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find the Mclaurin series for f(x) = (1x)^(2)
So I took the derivative of
f(x) = (1x)^(2)
f(x) = (1x)^(2)
f'(x) = 2(1x)^(3)
f''(x) = 6(1x)^(4)
f'''(x) = 24(1x)^(5)
f''''(x) = 120(1x)^(6)
then I took f(0) for all the derivatives
f(0) = 1
f''(0) = 2
f'''(0) = 6
f''''(0) = 24
f'''''(0) = 120
Can anyone show me how to get a series from this?
 one year ago
 one year ago
find the Mclaurin series for f(x) = (1x)^(2) So I took the derivative of f(x) = (1x)^(2) f(x) = (1x)^(2) f'(x) = 2(1x)^(3) f''(x) = 6(1x)^(4) f'''(x) = 24(1x)^(5) f''''(x) = 120(1x)^(6) then I took f(0) for all the derivatives f(0) = 1 f''(0) = 2 f'''(0) = 6 f''''(0) = 24 f'''''(0) = 120 Can anyone show me how to get a series from this?
 one year ago
 one year ago

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91Best ResponseYou've already chosen the best response.1
I think there is easier way but let me study it for a bit
 one year ago

AustralopithecusBest ResponseYou've already chosen the best response.0
I assume I use the formula \[\frac{f^{n}(0)(x)^{n}}{n!}\]
 one year ago

91Best ResponseYou've already chosen the best response.1
I will teach you a better way
 one year ago

91Best ResponseYou've already chosen the best response.1
now , it is common knowlege(back of the book) \[\frac{1}{1x}=\sum _{n=0}^{\infty } x^n\]
 one year ago

AustralopithecusBest ResponseYou've already chosen the best response.0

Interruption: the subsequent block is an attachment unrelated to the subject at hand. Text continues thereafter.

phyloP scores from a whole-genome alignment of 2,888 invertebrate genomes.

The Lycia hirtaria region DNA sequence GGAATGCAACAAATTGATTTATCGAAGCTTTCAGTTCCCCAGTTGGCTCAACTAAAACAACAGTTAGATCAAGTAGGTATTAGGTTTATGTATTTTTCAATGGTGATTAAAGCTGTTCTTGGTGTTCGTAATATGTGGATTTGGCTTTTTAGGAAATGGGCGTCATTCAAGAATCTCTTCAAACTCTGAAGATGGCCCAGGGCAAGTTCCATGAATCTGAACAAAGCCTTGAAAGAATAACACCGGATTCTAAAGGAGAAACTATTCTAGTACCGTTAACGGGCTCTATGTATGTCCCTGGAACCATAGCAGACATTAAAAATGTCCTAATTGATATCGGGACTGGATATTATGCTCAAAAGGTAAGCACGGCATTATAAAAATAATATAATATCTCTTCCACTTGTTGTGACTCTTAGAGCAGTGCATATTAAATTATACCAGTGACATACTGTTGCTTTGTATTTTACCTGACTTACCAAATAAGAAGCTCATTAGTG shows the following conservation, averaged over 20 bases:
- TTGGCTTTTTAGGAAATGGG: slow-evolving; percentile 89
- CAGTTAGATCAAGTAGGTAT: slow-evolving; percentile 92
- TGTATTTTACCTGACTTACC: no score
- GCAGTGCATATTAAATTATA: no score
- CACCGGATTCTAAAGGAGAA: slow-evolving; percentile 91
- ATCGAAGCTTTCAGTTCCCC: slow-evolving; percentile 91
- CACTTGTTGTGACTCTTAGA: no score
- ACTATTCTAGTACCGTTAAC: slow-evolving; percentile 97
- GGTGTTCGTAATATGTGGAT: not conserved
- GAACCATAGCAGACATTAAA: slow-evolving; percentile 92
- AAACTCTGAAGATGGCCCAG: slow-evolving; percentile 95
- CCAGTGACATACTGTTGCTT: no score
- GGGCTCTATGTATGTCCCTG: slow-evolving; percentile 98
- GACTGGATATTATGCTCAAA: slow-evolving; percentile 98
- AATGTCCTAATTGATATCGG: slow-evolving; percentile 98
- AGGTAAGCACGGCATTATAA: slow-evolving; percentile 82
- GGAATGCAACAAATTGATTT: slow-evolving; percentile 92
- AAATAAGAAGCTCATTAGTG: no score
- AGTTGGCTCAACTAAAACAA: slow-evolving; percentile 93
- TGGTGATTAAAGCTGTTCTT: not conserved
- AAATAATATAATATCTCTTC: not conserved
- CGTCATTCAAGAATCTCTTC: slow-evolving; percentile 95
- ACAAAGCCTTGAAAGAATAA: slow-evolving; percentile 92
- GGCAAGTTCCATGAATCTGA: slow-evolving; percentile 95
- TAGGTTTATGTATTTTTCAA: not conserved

I need to use Mclaurin series, I know that method at least I think I do I still need to seek help to ensure I'm doing it correclty
 one year ago

91Best ResponseYou've already chosen the best response.1
you want to find series for \[\frac{1}{(1x)^2}\]
 one year ago

AustralopithecusBest ResponseYou've already chosen the best response.0
yes but I have to use the Mclaurin series method
 one year ago

91Best ResponseYou've already chosen the best response.1
notice \[\frac{D}{\text{Dx}}\left[\frac{1}{(1x)}\right]=\frac{1}{(1x)^2}\]
 one year ago

eliassaabBest ResponseYou've already chosen the best response.1
I think @91 is leading you to the easiest method.
 one year ago

91Best ResponseYou've already chosen the best response.1
remember \[\frac{1}{(1x)}=\sum _{n=0}^{\infty } x^n\] so take derivative of other side to get \[\frac{1}{(1x)^2}=\sum _{n=0}^{\infty } n x^{n1}\]
 one year ago

AustralopithecusBest ResponseYou've already chosen the best response.0
this question is more about learning how to use the Mclaurin series method than anything else
 one year ago

eliassaabBest ResponseYou've already chosen the best response.1
We should add that the convergence is only valid for x<1
 one year ago

AustralopithecusBest ResponseYou've already chosen the best response.0
I know the method he is using
 one year ago

eliassaabBest ResponseYou've already chosen the best response.1
Since the McLaurin Series is unique. It does not matter which method to use to find it.
 one year ago

AustralopithecusBest ResponseYou've already chosen the best response.0
ugh, I should have asked a question with a trig function or e^(x) something
 one year ago
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